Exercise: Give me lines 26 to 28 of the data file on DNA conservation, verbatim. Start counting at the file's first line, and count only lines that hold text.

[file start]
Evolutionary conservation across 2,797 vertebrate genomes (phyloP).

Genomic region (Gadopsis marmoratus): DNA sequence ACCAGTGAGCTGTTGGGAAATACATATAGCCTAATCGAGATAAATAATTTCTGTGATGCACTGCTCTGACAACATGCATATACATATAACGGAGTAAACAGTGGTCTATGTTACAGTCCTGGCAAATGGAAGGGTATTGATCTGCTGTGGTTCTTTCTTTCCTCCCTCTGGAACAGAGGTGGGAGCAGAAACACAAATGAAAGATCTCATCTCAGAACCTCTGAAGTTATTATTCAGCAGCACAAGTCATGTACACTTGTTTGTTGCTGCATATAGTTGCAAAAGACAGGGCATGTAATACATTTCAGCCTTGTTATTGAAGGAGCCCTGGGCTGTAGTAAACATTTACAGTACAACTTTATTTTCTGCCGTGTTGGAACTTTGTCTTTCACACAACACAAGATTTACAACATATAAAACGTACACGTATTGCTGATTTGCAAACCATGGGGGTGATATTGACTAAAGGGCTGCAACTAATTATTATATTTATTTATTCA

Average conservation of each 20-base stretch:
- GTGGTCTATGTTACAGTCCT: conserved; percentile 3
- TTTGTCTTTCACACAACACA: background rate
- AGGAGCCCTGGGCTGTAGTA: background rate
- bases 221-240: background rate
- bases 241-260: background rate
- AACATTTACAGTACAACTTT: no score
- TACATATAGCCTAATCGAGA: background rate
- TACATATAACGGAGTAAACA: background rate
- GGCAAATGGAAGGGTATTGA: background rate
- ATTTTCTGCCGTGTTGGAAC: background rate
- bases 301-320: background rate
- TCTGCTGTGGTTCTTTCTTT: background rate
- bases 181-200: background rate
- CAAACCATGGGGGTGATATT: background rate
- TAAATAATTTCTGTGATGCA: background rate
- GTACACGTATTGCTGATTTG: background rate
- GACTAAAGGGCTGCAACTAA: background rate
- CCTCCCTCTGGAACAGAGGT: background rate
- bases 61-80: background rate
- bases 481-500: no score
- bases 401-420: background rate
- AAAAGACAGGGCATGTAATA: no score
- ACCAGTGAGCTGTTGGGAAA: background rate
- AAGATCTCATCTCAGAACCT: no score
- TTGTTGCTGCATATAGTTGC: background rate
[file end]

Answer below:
- ACCAGTGAGCTGTTGGGAAA: background rate
- AAGATCTCATCTCAGAACCT: no score
- TTGTTGCTGCATATAGTTGC: background rate